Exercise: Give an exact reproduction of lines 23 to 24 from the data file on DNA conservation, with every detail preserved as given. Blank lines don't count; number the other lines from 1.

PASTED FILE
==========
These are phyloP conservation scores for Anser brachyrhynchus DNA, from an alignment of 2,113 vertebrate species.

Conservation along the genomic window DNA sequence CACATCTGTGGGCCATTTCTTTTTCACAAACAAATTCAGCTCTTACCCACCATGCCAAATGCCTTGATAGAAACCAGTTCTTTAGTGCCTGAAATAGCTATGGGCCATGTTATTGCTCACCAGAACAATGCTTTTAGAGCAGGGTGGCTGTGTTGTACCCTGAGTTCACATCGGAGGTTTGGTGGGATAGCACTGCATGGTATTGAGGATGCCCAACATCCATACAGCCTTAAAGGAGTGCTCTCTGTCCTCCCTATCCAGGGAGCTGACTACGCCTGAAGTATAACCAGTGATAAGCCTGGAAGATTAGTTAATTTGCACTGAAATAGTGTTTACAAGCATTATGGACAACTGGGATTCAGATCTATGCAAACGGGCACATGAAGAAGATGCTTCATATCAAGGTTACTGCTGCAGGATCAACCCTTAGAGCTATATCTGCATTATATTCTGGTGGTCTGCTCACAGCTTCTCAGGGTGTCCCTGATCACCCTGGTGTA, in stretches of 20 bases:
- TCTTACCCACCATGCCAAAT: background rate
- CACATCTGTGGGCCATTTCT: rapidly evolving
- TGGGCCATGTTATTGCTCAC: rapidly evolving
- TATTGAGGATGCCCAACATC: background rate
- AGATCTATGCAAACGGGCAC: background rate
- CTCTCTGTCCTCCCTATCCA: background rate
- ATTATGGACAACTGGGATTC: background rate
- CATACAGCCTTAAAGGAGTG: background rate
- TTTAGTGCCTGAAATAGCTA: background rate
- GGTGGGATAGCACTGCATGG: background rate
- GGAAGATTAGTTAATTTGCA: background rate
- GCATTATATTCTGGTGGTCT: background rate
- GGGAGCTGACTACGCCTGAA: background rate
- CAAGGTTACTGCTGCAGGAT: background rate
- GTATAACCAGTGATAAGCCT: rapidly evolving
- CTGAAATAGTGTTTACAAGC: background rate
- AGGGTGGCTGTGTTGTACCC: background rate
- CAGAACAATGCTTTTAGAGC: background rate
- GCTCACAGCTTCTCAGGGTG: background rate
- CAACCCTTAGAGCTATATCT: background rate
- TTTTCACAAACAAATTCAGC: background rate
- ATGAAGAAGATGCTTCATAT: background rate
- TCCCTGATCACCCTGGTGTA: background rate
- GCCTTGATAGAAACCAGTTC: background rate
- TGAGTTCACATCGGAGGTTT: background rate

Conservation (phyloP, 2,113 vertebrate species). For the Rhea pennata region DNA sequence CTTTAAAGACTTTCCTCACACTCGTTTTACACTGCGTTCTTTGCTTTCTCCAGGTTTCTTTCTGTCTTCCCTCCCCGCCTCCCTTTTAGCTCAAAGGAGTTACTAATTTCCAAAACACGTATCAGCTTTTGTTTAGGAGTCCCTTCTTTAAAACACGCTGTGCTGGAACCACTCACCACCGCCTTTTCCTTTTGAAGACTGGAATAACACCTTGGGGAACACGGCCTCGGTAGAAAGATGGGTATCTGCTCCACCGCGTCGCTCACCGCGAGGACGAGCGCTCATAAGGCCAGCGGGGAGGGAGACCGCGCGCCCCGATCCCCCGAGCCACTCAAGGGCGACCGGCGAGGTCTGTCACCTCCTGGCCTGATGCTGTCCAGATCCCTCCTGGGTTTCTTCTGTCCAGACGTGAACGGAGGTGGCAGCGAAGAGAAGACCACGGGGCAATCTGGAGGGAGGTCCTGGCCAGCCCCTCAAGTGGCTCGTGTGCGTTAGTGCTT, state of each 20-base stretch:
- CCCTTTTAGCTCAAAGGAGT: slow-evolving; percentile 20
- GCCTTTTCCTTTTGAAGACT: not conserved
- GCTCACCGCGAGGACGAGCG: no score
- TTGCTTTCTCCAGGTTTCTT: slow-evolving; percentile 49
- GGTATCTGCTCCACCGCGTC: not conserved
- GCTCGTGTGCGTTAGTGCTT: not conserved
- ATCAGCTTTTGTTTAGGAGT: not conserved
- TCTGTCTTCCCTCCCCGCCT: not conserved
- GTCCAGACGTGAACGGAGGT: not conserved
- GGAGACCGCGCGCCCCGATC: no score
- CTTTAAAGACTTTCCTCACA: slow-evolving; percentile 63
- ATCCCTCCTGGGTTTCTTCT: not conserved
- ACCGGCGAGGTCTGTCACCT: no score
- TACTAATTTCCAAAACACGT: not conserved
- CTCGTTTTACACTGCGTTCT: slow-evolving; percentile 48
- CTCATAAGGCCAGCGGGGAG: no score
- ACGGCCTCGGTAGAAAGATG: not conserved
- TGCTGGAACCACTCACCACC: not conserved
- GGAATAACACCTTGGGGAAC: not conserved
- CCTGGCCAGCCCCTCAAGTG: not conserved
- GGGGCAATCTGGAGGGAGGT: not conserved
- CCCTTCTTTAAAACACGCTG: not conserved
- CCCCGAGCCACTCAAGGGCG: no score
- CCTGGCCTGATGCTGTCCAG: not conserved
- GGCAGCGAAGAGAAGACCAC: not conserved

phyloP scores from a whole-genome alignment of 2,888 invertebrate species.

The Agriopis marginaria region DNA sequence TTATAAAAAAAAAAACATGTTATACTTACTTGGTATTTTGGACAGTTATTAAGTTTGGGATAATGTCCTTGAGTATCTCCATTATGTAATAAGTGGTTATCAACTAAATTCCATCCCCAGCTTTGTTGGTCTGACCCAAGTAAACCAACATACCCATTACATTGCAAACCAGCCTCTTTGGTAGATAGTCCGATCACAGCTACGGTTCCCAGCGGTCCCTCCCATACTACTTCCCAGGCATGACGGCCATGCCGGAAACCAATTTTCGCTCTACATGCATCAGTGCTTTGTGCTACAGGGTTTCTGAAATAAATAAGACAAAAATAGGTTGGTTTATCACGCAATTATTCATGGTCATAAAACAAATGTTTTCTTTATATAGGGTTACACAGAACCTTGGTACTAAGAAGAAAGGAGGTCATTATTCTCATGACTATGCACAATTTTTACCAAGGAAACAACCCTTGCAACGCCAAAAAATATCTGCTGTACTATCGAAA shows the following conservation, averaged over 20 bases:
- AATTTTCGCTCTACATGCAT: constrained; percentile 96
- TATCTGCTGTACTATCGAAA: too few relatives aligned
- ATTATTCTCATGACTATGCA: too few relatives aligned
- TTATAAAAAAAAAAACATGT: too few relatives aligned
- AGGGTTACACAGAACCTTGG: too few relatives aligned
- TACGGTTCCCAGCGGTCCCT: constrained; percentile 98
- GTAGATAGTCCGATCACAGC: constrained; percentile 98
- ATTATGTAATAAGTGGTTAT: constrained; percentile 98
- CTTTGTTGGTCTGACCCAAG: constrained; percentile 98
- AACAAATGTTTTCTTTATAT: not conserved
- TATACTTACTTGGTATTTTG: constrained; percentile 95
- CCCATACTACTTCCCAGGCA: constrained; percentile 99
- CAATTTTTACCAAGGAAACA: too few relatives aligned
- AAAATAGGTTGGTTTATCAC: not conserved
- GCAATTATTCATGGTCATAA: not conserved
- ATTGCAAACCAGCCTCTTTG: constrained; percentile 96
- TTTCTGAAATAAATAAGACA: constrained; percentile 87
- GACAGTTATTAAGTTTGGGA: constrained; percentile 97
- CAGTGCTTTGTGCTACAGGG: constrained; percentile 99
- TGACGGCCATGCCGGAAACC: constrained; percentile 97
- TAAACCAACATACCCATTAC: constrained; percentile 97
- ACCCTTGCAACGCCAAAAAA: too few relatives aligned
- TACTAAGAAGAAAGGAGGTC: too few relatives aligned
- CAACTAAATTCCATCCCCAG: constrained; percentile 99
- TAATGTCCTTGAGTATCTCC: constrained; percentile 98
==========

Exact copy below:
- TTTTCACAAACAAATTCAGC: background rate
- ATGAAGAAGATGCTTCATAT: background rate